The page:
MINNEAPOLIS: Ten Thousand Things has announced its 2017-18 season, which will include a Greek classic, a new play devised by Kira Obolensky, and a return to the first show ever produced at TTT.
“I am pleased that TTT will be turning to the Greeks again for our classic play, with Rebecca Novick’s skilled directorial hand and her great understanding of TTT’s audiences,” artistic director Michelle Hensley said in a statement. “And because humor is so essential to TTT, I’m thrilled that many TTT veteran comic actors, including our Fox Distinguished Acting Fellow Luverne Seifert, will come together for one last romp with playwright-in-residence, Kira Obolensky, for the hilarious Park and Lake. Finally, the circle that is so important to Ten Thousand Things brings me back one last time to the Brecht play that started it all.” This will also be Hensley’s final season as artistic director of the company.
The season will open with Euripides’s Electra (Oct. 12-Nov. 5), about a young woman seeking revenge. Michelle Barber, Meghan Kreidler, Kurt Kwan, Audrey Park, Mikell Sapp, Ricardo Vazquez and Karen Wiese-Thompson will star, and Rebecca Novick will direct.
Next up, TTT will tour Park and Lake (Feb. 16-March 11, 2018), a new devised play by playwright-in-residence Kira Obolensky and the cast. The comedy follows a group of workers at a small-town car wash. Stephen Cartmell, Sun Mee Chomet, Joy Dolo, H. Adam Harris, George Keller, Thomasina Petrus, Kimberly Richardson, Luverne Seifert and Eric “Pogi” Sumangil will star. Hensley and Luverne Seifert will co-direct.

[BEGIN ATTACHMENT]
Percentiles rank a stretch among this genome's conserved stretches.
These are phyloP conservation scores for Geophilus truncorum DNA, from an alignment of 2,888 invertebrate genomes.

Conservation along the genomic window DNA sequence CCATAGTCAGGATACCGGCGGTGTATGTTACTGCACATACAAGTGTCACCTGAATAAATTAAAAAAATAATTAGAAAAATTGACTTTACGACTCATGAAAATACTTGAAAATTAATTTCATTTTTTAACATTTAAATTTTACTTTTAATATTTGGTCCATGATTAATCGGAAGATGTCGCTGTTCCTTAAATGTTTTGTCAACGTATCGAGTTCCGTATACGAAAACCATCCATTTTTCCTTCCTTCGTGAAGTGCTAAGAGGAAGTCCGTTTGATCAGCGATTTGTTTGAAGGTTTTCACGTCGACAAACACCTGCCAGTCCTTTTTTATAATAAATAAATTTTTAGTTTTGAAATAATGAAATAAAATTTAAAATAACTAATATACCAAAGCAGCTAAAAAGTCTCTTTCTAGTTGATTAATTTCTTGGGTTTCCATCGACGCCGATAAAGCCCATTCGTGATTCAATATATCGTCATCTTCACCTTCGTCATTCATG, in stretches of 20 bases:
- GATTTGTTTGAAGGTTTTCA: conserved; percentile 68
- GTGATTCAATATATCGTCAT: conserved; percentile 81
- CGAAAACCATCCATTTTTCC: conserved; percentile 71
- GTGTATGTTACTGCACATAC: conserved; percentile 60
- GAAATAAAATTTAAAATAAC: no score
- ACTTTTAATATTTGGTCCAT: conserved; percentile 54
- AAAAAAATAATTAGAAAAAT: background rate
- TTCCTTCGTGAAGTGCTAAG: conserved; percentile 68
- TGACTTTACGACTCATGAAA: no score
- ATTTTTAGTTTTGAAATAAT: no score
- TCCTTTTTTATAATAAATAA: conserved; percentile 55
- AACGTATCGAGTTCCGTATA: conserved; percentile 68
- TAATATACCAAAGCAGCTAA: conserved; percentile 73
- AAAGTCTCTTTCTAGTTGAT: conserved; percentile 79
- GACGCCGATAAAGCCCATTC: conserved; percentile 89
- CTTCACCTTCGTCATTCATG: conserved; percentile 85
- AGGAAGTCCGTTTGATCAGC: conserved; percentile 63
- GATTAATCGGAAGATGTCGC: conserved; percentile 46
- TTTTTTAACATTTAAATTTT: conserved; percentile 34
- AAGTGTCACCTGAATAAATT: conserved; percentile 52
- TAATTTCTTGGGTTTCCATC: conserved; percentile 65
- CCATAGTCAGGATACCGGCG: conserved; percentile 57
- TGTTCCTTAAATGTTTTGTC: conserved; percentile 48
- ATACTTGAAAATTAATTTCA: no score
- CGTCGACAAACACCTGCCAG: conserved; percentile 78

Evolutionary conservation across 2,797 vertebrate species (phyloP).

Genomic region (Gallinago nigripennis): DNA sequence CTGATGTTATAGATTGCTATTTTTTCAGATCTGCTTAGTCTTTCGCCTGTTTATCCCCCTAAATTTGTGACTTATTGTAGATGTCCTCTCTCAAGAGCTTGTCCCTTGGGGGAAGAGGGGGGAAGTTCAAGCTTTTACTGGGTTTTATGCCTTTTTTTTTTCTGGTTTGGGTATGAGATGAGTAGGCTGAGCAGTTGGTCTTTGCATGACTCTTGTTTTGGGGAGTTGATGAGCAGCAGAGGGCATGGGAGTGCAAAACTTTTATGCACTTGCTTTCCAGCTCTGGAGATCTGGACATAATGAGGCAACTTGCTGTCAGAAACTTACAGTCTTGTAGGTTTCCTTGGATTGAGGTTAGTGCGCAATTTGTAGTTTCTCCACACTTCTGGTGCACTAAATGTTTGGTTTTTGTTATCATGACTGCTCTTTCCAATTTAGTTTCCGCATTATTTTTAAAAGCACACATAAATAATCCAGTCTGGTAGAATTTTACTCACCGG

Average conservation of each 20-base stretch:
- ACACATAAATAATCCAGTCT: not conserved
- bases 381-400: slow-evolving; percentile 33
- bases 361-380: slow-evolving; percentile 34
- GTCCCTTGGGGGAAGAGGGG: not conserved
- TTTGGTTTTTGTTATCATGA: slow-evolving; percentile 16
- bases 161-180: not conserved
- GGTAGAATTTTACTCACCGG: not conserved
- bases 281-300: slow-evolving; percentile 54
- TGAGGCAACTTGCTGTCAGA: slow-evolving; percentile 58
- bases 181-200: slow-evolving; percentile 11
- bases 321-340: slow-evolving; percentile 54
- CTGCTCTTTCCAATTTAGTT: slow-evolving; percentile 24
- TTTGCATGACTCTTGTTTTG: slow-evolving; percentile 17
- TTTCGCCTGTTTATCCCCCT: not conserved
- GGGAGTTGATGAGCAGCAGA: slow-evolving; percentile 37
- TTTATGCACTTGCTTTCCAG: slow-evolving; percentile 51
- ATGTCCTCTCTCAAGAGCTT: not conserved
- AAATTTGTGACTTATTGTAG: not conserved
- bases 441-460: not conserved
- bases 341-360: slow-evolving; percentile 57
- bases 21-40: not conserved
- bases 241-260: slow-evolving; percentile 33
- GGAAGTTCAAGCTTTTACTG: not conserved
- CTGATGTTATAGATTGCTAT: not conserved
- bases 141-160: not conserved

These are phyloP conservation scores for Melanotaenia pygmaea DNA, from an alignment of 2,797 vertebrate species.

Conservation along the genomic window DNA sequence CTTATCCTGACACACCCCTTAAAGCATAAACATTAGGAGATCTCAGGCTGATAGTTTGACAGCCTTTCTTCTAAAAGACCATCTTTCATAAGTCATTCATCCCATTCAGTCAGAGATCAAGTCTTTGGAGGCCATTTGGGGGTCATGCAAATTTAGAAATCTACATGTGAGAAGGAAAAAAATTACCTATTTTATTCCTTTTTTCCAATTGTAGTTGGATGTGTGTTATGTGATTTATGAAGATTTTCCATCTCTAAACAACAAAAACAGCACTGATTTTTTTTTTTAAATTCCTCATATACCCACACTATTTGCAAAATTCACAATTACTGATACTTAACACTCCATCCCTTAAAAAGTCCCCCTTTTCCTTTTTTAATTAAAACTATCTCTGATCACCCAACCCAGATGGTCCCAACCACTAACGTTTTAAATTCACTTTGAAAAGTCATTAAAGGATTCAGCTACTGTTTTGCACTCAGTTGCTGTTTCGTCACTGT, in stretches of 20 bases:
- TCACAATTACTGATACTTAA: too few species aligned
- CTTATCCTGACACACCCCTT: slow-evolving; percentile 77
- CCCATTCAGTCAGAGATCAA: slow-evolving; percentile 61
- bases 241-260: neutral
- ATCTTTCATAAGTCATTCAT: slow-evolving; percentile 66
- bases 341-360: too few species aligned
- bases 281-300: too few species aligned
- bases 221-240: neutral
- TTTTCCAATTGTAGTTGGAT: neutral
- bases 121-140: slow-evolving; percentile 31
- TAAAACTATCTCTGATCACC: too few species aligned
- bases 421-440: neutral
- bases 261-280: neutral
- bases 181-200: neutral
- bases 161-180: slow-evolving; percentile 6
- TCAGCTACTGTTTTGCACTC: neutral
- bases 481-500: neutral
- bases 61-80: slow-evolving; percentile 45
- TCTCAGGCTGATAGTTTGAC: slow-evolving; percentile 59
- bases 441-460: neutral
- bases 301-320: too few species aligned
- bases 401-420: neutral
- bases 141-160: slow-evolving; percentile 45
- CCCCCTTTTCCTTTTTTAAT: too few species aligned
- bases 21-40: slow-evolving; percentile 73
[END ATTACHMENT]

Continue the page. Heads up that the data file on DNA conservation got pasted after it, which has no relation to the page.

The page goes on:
The season will close with Brecht’s The Good Person of Szechwan (May 10-June 3), the first show TTT ever produced. The play is about a woman’s financial struggle to honor a gift from the gods to help her friends and herself. Sun Mee Chomet, Joy Dolo, Kurt Kwan, Elise Langer, Harry Waters Jr, Karen Wiese-Thompson, and Max Wojtanowicz will star, and Hensley will direct.
Founded in 1989, Ten Thousand Things Theater Company produces classic stories and contemporary plays for audiences with little access to the arts. It first tours its productions to correctional facilities, low-income centers, schools, and other non-traditional venues before playing to public audiences.
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